Envisioning a Perfect Building Material

Martin Mulvihill
While the “perfect” material for any given project may depend on the context, it is essential that we learn how to describe, design, and explain how we can improve the sustainability of building materials.

I am a chemist, not an architect, builder, contractor, or designer.

I once built a coat rack out of a 4×4. It wasn’t pretty, but its sheer mass kept it stable in the corner of my college apartment until I moved out 2 years later. I did not build that coat rack around the 4×4 because it was a “perfect” material. It was in a pile of weather damaged lumber on the side of the building, so I grabbed it and proceeded to drill, saw, hammer, and glue my way to what passed for something to hang wet coats on when we came in from the Portland rain.

Context is everything. We will always choose materials on the basis of multiple factors. My hope is that material health and sustainability will become an essential and actionable part of these factors, both for DIY projects in our homes as well as commercial scale building materials.

I didn’t consider the impact of the polyurethane stain that I used to finish my coat rack. If I were to build a coat rack again today, I still would not have simple or informative ways to consider my coating options despite my desire to make an informed decision. In order to know what coating to use I would want to know which are the least toxic, most efficient, and have the smallest carbon footprint, while still providing a finished product resistant to water and wear from rain coats.

“Information about toxicity, health, water use, and embedded energy are very hard to find for most building materials.”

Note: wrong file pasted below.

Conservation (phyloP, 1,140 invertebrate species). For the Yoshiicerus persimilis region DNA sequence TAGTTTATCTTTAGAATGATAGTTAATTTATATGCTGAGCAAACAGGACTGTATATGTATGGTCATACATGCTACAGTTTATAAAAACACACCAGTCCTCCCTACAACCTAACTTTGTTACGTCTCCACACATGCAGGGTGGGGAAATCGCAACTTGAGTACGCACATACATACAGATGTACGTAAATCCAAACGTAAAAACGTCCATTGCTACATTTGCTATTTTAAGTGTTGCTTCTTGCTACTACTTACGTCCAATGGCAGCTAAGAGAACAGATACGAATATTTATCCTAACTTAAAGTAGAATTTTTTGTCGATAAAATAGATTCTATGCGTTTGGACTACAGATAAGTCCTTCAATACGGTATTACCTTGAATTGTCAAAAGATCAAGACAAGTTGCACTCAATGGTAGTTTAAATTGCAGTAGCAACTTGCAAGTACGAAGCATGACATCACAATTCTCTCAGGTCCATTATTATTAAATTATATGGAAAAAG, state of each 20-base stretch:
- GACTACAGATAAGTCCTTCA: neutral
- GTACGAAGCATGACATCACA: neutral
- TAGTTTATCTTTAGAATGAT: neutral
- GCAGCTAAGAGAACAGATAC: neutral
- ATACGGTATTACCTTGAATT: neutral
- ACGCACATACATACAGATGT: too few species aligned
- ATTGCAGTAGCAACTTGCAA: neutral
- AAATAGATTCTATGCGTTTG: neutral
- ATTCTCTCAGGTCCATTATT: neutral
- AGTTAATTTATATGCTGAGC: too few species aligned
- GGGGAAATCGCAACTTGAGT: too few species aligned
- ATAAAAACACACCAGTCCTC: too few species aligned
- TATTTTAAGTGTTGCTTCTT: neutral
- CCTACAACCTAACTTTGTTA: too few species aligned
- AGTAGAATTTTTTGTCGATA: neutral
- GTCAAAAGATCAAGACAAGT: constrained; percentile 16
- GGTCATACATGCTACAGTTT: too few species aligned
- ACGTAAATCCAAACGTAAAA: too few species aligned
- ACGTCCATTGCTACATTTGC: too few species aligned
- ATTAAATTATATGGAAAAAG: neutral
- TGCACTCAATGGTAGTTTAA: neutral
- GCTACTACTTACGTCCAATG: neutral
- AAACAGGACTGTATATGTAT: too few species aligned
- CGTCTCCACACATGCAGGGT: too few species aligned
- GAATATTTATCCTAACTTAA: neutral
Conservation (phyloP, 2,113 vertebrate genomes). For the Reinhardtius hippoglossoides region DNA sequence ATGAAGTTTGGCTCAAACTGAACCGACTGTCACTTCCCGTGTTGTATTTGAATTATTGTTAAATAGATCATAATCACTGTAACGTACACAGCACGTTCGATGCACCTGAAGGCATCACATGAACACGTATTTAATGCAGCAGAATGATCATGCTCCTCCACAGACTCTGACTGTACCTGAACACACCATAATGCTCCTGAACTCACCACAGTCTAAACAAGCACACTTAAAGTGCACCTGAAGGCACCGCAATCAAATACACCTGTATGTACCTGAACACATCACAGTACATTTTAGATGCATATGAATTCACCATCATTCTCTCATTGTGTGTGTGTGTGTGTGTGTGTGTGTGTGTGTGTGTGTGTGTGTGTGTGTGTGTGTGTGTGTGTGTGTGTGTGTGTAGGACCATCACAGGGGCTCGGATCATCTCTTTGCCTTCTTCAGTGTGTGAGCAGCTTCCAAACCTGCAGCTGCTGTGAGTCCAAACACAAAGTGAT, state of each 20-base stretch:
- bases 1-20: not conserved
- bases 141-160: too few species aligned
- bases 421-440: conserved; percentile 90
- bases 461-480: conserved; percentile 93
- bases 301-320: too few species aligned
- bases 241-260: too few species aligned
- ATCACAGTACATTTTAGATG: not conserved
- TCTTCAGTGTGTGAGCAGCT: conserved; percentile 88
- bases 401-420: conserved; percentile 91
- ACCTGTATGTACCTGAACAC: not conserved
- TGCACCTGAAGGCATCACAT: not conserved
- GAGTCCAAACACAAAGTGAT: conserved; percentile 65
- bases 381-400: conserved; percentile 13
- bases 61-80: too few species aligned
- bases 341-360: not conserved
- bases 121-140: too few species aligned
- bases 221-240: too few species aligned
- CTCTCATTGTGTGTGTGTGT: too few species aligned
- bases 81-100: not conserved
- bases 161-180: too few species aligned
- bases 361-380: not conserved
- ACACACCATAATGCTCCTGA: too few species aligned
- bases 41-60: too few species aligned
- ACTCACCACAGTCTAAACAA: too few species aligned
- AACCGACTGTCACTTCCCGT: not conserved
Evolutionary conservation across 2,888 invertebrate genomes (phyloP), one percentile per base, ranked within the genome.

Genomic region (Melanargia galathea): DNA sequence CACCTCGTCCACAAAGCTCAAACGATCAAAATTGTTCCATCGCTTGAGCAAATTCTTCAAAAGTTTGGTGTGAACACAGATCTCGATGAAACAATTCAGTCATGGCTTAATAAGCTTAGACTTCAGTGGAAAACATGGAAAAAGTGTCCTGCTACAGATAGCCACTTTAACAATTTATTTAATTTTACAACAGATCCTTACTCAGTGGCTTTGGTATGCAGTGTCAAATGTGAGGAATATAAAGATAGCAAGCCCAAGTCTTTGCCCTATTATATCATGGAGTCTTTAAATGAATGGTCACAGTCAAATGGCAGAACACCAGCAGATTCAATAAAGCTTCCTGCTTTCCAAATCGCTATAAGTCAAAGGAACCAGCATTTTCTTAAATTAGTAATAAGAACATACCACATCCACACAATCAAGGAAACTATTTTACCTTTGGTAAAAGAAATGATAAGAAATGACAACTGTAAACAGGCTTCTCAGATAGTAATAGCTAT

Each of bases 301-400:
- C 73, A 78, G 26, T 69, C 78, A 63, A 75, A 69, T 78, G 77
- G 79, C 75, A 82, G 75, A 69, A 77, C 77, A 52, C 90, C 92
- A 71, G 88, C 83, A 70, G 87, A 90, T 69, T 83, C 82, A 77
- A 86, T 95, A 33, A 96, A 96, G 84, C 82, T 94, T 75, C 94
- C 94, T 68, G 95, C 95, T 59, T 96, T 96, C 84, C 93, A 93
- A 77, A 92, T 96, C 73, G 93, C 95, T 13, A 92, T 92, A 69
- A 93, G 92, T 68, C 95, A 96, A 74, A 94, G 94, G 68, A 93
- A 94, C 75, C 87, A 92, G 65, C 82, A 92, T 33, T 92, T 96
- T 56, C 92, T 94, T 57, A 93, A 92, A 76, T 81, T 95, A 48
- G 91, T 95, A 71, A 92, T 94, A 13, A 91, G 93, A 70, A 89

Information about toxicity, health, water use, and embedded energy are very hard to find for most building materials. Information about cost and performance is more readily available. While the “perfect” material for any given project may depend on the context, it is essential that we learn how to describe, design, and explain how we can improve the sustainability of building materials.

The sustainability and safety of modern building materials is intimately linked with the chemistries that are used to create them. While we use some natural materials, like wood, even these must be treated with synthetic chemicals to meet modern building codes and performance standards. Increasingly, we use highly engineered materials, plastics, composites, resins, and foams to provide energy efficient and state of the art buildings. While many of these materials are safe for their intended use, some of these materials have been linked with health problems. Others are safe while they are in a building, but create health risks to the workers who made the materials, the contractors who built the building, or to the environment when the building is torn down.

When I envision a perfect building material, I want to make sure that the chemistries that are used – from raw material sourcing, to building, and through decommissioning – are all safe for human health and the environment. The materials should be sourced from reusable or renewable materials and they should be made safely and efficiently without creating harmful pollution or waste.

Over the next 12 months, I will be learning more about the current state of building materials and sharing my view of the current research, incentives, tools, and innovations that are being made to help us choose the best materials for every application.

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Martin Mulvihill
USGBC Senior Research Fellow, Executive Director of the Berkeley Center for Green Chemistry (BCGC), and researcher in both Public Health and Environmental Engineering. Ph.D. from the University of California, Berkeley in Chemistry and Nanoscience.